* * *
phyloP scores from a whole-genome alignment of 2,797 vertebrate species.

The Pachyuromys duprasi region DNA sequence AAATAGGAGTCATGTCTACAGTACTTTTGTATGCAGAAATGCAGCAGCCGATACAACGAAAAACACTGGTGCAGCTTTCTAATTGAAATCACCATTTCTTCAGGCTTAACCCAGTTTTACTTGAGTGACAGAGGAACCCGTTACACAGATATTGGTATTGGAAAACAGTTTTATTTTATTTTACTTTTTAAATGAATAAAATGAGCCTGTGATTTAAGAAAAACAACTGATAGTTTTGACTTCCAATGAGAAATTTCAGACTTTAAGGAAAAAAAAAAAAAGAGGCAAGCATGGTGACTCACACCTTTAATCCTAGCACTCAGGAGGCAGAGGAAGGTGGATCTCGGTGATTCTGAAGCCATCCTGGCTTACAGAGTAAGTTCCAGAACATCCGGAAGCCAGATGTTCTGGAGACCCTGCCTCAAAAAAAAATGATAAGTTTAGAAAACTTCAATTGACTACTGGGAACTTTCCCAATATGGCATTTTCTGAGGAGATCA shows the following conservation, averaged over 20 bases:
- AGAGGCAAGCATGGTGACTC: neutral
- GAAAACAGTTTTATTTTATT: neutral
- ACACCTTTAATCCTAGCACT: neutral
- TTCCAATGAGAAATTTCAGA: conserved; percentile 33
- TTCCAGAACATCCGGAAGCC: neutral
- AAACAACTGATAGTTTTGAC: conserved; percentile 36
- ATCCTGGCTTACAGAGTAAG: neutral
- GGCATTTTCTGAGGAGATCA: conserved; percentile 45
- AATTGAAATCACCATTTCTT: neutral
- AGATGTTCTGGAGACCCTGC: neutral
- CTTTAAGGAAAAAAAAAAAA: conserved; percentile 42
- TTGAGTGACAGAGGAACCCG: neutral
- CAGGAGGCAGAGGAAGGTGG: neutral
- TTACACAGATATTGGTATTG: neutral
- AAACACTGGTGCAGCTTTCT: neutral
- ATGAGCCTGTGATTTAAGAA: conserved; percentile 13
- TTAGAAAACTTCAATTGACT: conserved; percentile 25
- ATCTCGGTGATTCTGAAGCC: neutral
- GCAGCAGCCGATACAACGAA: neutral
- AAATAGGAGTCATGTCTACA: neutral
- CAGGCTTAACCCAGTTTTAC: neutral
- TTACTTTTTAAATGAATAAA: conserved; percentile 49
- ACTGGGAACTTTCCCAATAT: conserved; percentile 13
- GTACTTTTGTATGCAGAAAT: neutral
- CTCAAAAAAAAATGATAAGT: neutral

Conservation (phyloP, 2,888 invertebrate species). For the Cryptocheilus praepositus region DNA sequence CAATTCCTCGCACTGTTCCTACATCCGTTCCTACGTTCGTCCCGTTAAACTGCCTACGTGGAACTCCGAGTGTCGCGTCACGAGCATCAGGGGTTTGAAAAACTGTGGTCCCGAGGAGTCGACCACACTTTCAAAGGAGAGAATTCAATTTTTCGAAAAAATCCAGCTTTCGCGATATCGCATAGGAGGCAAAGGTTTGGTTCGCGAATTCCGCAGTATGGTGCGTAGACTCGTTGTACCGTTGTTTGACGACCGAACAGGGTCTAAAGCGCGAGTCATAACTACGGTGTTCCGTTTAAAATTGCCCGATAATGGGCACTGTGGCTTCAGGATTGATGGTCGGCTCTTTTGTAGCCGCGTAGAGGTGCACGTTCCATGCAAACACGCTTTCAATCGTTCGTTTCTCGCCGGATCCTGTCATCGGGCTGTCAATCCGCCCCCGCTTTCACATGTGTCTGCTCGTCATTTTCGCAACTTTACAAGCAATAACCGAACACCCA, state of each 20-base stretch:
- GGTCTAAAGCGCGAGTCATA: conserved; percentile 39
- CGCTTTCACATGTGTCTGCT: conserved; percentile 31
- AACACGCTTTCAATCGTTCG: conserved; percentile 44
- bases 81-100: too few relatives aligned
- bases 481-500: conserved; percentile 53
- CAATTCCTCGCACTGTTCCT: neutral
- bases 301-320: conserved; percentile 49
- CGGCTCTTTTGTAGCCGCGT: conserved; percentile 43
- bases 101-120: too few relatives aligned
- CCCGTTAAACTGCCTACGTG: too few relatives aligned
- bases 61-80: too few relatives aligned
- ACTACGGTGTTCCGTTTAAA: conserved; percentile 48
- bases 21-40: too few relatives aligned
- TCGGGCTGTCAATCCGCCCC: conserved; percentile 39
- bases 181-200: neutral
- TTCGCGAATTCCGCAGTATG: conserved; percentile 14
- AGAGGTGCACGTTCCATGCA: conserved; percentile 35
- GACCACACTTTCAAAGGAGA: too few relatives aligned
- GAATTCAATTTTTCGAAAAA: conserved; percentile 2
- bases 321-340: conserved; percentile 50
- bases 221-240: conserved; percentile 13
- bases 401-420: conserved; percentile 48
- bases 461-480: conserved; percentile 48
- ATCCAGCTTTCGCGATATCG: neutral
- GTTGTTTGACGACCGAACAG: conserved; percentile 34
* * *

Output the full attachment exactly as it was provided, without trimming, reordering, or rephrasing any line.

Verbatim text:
phyloP scores from a whole-genome alignment of 2,797 vertebrate species.

The Pachyuromys duprasi region DNA sequence AAATAGGAGTCATGTCTACAGTACTTTTGTATGCAGAAATGCAGCAGCCGATACAACGAAAAACACTGGTGCAGCTTTCTAATTGAAATCACCATTTCTTCAGGCTTAACCCAGTTTTACTTGAGTGACAGAGGAACCCGTTACACAGATATTGGTATTGGAAAACAGTTTTATTTTATTTTACTTTTTAAATGAATAAAATGAGCCTGTGATTTAAGAAAAACAACTGATAGTTTTGACTTCCAATGAGAAATTTCAGACTTTAAGGAAAAAAAAAAAAAGAGGCAAGCATGGTGACTCACACCTTTAATCCTAGCACTCAGGAGGCAGAGGAAGGTGGATCTCGGTGATTCTGAAGCCATCCTGGCTTACAGAGTAAGTTCCAGAACATCCGGAAGCCAGATGTTCTGGAGACCCTGCCTCAAAAAAAAATGATAAGTTTAGAAAACTTCAATTGACTACTGGGAACTTTCCCAATATGGCATTTTCTGAGGAGATCA shows the following conservation, averaged over 20 bases:
- AGAGGCAAGCATGGTGACTC: neutral
- GAAAACAGTTTTATTTTATT: neutral
- ACACCTTTAATCCTAGCACT: neutral
- TTCCAATGAGAAATTTCAGA: conserved; percentile 33
- TTCCAGAACATCCGGAAGCC: neutral
- AAACAACTGATAGTTTTGAC: conserved; percentile 36
- ATCCTGGCTTACAGAGTAAG: neutral
- GGCATTTTCTGAGGAGATCA: conserved; percentile 45
- AATTGAAATCACCATTTCTT: neutral
- AGATGTTCTGGAGACCCTGC: neutral
- CTTTAAGGAAAAAAAAAAAA: conserved; percentile 42
- TTGAGTGACAGAGGAACCCG: neutral
- CAGGAGGCAGAGGAAGGTGG: neutral
- TTACACAGATATTGGTATTG: neutral
- AAACACTGGTGCAGCTTTCT: neutral
- ATGAGCCTGTGATTTAAGAA: conserved; percentile 13
- TTAGAAAACTTCAATTGACT: conserved; percentile 25
- ATCTCGGTGATTCTGAAGCC: neutral
- GCAGCAGCCGATACAACGAA: neutral
- AAATAGGAGTCATGTCTACA: neutral
- CAGGCTTAACCCAGTTTTAC: neutral
- TTACTTTTTAAATGAATAAA: conserved; percentile 49
- ACTGGGAACTTTCCCAATAT: conserved; percentile 13
- GTACTTTTGTATGCAGAAAT: neutral
- CTCAAAAAAAAATGATAAGT: neutral

Conservation (phyloP, 2,888 invertebrate species). For the Cryptocheilus praepositus region DNA sequence CAATTCCTCGCACTGTTCCTACATCCGTTCCTACGTTCGTCCCGTTAAACTGCCTACGTGGAACTCCGAGTGTCGCGTCACGAGCATCAGGGGTTTGAAAAACTGTGGTCCCGAGGAGTCGACCACACTTTCAAAGGAGAGAATTCAATTTTTCGAAAAAATCCAGCTTTCGCGATATCGCATAGGAGGCAAAGGTTTGGTTCGCGAATTCCGCAGTATGGTGCGTAGACTCGTTGTACCGTTGTTTGACGACCGAACAGGGTCTAAAGCGCGAGTCATAACTACGGTGTTCCGTTTAAAATTGCCCGATAATGGGCACTGTGGCTTCAGGATTGATGGTCGGCTCTTTTGTAGCCGCGTAGAGGTGCACGTTCCATGCAAACACGCTTTCAATCGTTCGTTTCTCGCCGGATCCTGTCATCGGGCTGTCAATCCGCCCCCGCTTTCACATGTGTCTGCTCGTCATTTTCGCAACTTTACAAGCAATAACCGAACACCCA, state of each 20-base stretch:
- GGTCTAAAGCGCGAGTCATA: conserved; percentile 39
- CGCTTTCACATGTGTCTGCT: conserved; percentile 31
- AACACGCTTTCAATCGTTCG: conserved; percentile 44
- bases 81-100: too few relatives aligned
- bases 481-500: conserved; percentile 53
- CAATTCCTCGCACTGTTCCT: neutral
- bases 301-320: conserved; percentile 49
- CGGCTCTTTTGTAGCCGCGT: conserved; percentile 43
- bases 101-120: too few relatives aligned
- CCCGTTAAACTGCCTACGTG: too few relatives aligned
- bases 61-80: too few relatives aligned
- ACTACGGTGTTCCGTTTAAA: conserved; percentile 48
- bases 21-40: too few relatives aligned
- TCGGGCTGTCAATCCGCCCC: conserved; percentile 39
- bases 181-200: neutral
- TTCGCGAATTCCGCAGTATG: conserved; percentile 14
- AGAGGTGCACGTTCCATGCA: conserved; percentile 35
- GACCACACTTTCAAAGGAGA: too few relatives aligned
- GAATTCAATTTTTCGAAAAA: conserved; percentile 2
- bases 321-340: conserved; percentile 50
- bases 221-240: conserved; percentile 13
- bases 401-420: conserved; percentile 48
- bases 461-480: conserved; percentile 48
- ATCCAGCTTTCGCGATATCG: neutral
- GTTGTTTGACGACCGAACAG: conserved; percentile 34